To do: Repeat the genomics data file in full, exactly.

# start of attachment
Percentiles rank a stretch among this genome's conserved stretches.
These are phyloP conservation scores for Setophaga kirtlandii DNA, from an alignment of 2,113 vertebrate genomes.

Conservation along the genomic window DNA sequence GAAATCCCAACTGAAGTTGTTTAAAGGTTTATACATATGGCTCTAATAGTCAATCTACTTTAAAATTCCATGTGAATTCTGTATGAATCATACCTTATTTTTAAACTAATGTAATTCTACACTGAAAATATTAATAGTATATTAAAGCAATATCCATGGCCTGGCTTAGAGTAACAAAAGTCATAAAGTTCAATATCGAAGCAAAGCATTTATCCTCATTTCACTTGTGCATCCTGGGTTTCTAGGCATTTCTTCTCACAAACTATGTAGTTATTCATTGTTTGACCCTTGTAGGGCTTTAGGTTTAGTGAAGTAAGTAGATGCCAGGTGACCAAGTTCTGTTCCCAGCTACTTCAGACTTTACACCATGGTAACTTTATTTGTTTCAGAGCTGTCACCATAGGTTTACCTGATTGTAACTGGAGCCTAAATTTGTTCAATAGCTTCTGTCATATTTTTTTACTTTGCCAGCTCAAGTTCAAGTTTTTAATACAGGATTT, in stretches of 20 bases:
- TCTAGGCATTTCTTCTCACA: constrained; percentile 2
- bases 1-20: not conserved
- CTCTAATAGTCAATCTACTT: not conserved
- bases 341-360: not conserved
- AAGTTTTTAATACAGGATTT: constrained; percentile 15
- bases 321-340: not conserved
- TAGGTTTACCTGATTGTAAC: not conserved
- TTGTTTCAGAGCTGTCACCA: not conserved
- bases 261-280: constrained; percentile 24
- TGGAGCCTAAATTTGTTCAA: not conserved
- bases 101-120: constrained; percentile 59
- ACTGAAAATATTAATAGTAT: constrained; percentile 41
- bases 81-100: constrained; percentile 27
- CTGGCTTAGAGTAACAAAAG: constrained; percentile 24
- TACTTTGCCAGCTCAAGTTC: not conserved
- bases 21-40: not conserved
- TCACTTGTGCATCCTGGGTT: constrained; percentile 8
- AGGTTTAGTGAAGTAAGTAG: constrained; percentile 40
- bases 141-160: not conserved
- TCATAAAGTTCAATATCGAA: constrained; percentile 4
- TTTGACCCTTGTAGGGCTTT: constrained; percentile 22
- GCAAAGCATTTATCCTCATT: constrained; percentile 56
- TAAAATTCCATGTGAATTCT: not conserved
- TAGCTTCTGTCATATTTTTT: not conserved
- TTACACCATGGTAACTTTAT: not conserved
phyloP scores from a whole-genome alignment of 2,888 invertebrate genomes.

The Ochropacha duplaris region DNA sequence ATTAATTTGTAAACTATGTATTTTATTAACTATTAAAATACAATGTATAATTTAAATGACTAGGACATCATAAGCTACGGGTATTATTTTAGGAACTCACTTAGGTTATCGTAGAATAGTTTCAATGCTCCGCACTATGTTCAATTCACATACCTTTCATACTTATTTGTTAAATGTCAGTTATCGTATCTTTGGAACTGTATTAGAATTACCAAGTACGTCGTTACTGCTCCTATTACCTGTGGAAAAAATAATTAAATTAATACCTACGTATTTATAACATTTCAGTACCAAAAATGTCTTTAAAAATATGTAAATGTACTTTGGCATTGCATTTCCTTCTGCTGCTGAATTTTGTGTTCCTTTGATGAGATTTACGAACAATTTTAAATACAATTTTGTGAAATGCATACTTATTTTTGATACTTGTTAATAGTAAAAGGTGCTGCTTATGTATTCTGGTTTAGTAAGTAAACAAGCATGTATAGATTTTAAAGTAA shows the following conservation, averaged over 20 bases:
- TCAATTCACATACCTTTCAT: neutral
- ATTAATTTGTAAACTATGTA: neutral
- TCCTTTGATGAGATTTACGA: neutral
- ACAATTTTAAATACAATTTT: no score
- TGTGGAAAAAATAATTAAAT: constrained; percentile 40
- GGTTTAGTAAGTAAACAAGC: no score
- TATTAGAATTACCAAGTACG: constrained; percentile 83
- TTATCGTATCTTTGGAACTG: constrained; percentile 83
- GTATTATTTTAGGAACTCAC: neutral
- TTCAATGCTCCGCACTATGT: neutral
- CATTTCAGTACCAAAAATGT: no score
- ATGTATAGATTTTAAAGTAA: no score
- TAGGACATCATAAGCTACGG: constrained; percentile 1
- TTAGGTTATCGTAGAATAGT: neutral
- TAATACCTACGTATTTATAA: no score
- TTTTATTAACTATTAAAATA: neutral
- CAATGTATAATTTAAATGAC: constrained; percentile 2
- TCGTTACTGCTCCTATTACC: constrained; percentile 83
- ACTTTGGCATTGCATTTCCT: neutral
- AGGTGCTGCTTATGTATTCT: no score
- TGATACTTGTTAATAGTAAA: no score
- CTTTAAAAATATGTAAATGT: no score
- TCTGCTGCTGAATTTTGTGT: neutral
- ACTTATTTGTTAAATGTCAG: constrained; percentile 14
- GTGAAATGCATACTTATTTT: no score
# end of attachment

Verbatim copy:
Percentiles rank a stretch among this genome's conserved stretches.
These are phyloP conservation scores for Setophaga kirtlandii DNA, from an alignment of 2,113 vertebrate genomes.

Conservation along the genomic window DNA sequence GAAATCCCAACTGAAGTTGTTTAAAGGTTTATACATATGGCTCTAATAGTCAATCTACTTTAAAATTCCATGTGAATTCTGTATGAATCATACCTTATTTTTAAACTAATGTAATTCTACACTGAAAATATTAATAGTATATTAAAGCAATATCCATGGCCTGGCTTAGAGTAACAAAAGTCATAAAGTTCAATATCGAAGCAAAGCATTTATCCTCATTTCACTTGTGCATCCTGGGTTTCTAGGCATTTCTTCTCACAAACTATGTAGTTATTCATTGTTTGACCCTTGTAGGGCTTTAGGTTTAGTGAAGTAAGTAGATGCCAGGTGACCAAGTTCTGTTCCCAGCTACTTCAGACTTTACACCATGGTAACTTTATTTGTTTCAGAGCTGTCACCATAGGTTTACCTGATTGTAACTGGAGCCTAAATTTGTTCAATAGCTTCTGTCATATTTTTTTACTTTGCCAGCTCAAGTTCAAGTTTTTAATACAGGATTT, in stretches of 20 bases:
- TCTAGGCATTTCTTCTCACA: constrained; percentile 2
- bases 1-20: not conserved
- CTCTAATAGTCAATCTACTT: not conserved
- bases 341-360: not conserved
- AAGTTTTTAATACAGGATTT: constrained; percentile 15
- bases 321-340: not conserved
- TAGGTTTACCTGATTGTAAC: not conserved
- TTGTTTCAGAGCTGTCACCA: not conserved
- bases 261-280: constrained; percentile 24
- TGGAGCCTAAATTTGTTCAA: not conserved
- bases 101-120: constrained; percentile 59
- ACTGAAAATATTAATAGTAT: constrained; percentile 41
- bases 81-100: constrained; percentile 27
- CTGGCTTAGAGTAACAAAAG: constrained; percentile 24
- TACTTTGCCAGCTCAAGTTC: not conserved
- bases 21-40: not conserved
- TCACTTGTGCATCCTGGGTT: constrained; percentile 8
- AGGTTTAGTGAAGTAAGTAG: constrained; percentile 40
- bases 141-160: not conserved
- TCATAAAGTTCAATATCGAA: constrained; percentile 4
- TTTGACCCTTGTAGGGCTTT: constrained; percentile 22
- GCAAAGCATTTATCCTCATT: constrained; percentile 56
- TAAAATTCCATGTGAATTCT: not conserved
- TAGCTTCTGTCATATTTTTT: not conserved
- TTACACCATGGTAACTTTAT: not conserved
phyloP scores from a whole-genome alignment of 2,888 invertebrate genomes.

The Ochropacha duplaris region DNA sequence ATTAATTTGTAAACTATGTATTTTATTAACTATTAAAATACAATGTATAATTTAAATGACTAGGACATCATAAGCTACGGGTATTATTTTAGGAACTCACTTAGGTTATCGTAGAATAGTTTCAATGCTCCGCACTATGTTCAATTCACATACCTTTCATACTTATTTGTTAAATGTCAGTTATCGTATCTTTGGAACTGTATTAGAATTACCAAGTACGTCGTTACTGCTCCTATTACCTGTGGAAAAAATAATTAAATTAATACCTACGTATTTATAACATTTCAGTACCAAAAATGTCTTTAAAAATATGTAAATGTACTTTGGCATTGCATTTCCTTCTGCTGCTGAATTTTGTGTTCCTTTGATGAGATTTACGAACAATTTTAAATACAATTTTGTGAAATGCATACTTATTTTTGATACTTGTTAATAGTAAAAGGTGCTGCTTATGTATTCTGGTTTAGTAAGTAAACAAGCATGTATAGATTTTAAAGTAA shows the following conservation, averaged over 20 bases:
- TCAATTCACATACCTTTCAT: neutral
- ATTAATTTGTAAACTATGTA: neutral
- TCCTTTGATGAGATTTACGA: neutral
- ACAATTTTAAATACAATTTT: no score
- TGTGGAAAAAATAATTAAAT: constrained; percentile 40
- GGTTTAGTAAGTAAACAAGC: no score
- TATTAGAATTACCAAGTACG: constrained; percentile 83
- TTATCGTATCTTTGGAACTG: constrained; percentile 83
- GTATTATTTTAGGAACTCAC: neutral
- TTCAATGCTCCGCACTATGT: neutral
- CATTTCAGTACCAAAAATGT: no score
- ATGTATAGATTTTAAAGTAA: no score
- TAGGACATCATAAGCTACGG: constrained; percentile 1
- TTAGGTTATCGTAGAATAGT: neutral
- TAATACCTACGTATTTATAA: no score
- TTTTATTAACTATTAAAATA: neutral
- CAATGTATAATTTAAATGAC: constrained; percentile 2
- TCGTTACTGCTCCTATTACC: constrained; percentile 83
- ACTTTGGCATTGCATTTCCT: neutral
- AGGTGCTGCTTATGTATTCT: no score
- TGATACTTGTTAATAGTAAA: no score
- CTTTAAAAATATGTAAATGT: no score
- TCTGCTGCTGAATTTTGTGT: neutral
- ACTTATTTGTTAAATGTCAG: constrained; percentile 14
- GTGAAATGCATACTTATTTT: no score